Words Their Way:
SO overwhelming, am I right?
We just started using Words Their Way this year. Although I was trained on WTW in college, I had NO IDEA how to implement WTW effectively in my classroom while differentiating to meet students' individual needs. Over the summer, my team decided that I was going to be in charge of word study, so I threw myself head first into Words Their Way. I read the books, read blogs, attended workshops, and watched videos.
I finally figured out how to implement WTW in my room. Maybe it will work for you, too!
First, you have to give your students the PSI or ESI test and score them using the WTW scoresheets. I don't fill out the scoresheets completely because I find that to be a royal waste of time. Instead, I circle the patterns that a student MISSES. When a student misses three in one column, I stop grading and plan to start the student on that skill.
I have a spreadsheet on Google Docs that I use to keep track of my groups. It looks like this:
I created this FOREVER FREEBIE to help you organize your groups, which is essentially the same exact spreadsheet, just printable:
I grouped my students in August, then gave the PSI/ESI again in December. Based on those test results, I reworked the groups.
I like to print my students' word sorts on colored paper. It makes the words stand out and less likely to be lost! My guided reading groups are colors, so I had to think of something different to name my word study groups that was still applicable to colors. Don't judge.
My kids have baggies stapled into their take-home folders to store their words in. Honestly - most of the bags didn't make it to 2015, even though I bought the most expensive ones! Most of my students have replaced their baggies and bring them back and forth; I'm beyond impressed that none have been lost! All of my students have their words every day.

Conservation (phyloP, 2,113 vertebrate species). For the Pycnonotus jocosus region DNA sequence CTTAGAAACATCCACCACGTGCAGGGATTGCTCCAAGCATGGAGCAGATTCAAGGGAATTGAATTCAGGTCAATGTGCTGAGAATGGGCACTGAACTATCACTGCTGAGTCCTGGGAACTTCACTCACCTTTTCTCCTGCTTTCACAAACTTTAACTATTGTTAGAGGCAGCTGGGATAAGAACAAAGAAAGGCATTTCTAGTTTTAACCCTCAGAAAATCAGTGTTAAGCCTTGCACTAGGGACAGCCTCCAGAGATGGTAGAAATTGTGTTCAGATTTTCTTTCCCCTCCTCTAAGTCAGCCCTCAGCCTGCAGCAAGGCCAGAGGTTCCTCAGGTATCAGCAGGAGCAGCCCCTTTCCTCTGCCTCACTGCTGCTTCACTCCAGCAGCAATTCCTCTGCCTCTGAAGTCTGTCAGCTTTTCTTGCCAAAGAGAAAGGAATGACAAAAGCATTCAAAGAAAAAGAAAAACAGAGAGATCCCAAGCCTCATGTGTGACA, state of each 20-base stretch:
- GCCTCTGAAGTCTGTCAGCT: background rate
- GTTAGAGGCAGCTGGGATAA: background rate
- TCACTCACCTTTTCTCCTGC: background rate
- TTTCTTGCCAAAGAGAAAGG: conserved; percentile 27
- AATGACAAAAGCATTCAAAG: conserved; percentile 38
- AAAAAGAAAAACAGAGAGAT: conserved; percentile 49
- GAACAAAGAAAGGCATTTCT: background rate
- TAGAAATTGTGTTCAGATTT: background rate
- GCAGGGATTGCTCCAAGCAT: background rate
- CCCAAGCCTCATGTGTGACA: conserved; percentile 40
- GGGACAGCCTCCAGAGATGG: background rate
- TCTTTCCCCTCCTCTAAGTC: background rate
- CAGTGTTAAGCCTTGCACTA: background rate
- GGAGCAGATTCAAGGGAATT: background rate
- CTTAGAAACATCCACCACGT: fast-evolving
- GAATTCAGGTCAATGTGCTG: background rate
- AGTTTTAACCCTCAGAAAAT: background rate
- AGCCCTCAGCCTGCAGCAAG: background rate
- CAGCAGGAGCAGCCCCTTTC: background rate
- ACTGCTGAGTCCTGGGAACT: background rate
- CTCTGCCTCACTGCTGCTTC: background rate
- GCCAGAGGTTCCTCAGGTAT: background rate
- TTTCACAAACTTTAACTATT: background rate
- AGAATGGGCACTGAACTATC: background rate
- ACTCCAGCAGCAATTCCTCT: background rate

The above picture is of the inside of my students' take-home folders. (Read more about the folders HERE.) On the right is my Word Sort Cheat Sheet that students can refer to at home.
Alright - that's it for the organization. On to the implementation...
I like to do two-week rotations. We only have word study for 20 minutes every day and homework is optional, so I want to make sure my kids have ample time to master new spelling patterns.
Week 1 - Monday
Students cut out new words, write initials on the back, and try sorting them on their own. I pull small groups to give them a very brief overview of their sort and sort the words with them. Right now I have 5 groups and it takes me about 20 minutes to meet with all of the groups.
Week 1 - Tuesday
Students do closed sorts with partners. Students must be partnered within their predetermined word study groups.
Week 1 - Wednesday
Students work with partners to determine the meaning of each word and use them in sentences. If students don't know a word, they look it up in the dictionary or ask me.
Week 1 - Thursday
Students do speed sorts in partners. I project a stopwatch on the board for students to watch.
Week 1 - Friday
Week 2 - Monday
Students do word hunts independently. They flip to the next blank page in their word study folders and write the headers at the top of the page. Then they use books and magazines to hunt for words that fit under their headers.
Week 2 - Tuesday
Students do blind sorts with partners.
Week 2 - Wednesday
Week 2 - Thursday
Students do blind writing sorts with partners using dry erase boards.
Week 2 - Friday
Students glue down their words, sorted, into their word study folders. I pass out notebook paper and the kids know to get their papers ready for the test.
I call groups over to my reading corner one at a time. Students bring their papers and a pencil and grab a clipboard then I administer the test. I always print an extra copy of each word sort, staple the extras together, and use them to create the tests. Simple is best, in my opinion.
Word Master and Spin It! are both games that I designed and sell on Teachers Pay Teachers. There are tons of games out there for Words Their Way and phonics in general, but WTW is already way too much to keep up with. I designed both of these games so that they could be used with ANY word sort, so long as students can read the directions on the game boards. My students LOVE them!
OR, You can grab ALL of my Words Their Way resources here!
I'M EXHAUSTED NOW.
Honestly, I hope this post was helpful to you!
Want more Words Their Way advice? Read my follow-up blog post, Words Their Way: My Way, Part 2.
What questions do you have about implementing Words Their Way? I'd love to help shed some light!
Please follow along on Bloglovin', Instagram, Facebook, and TPT for more fun ideas that make your life easier!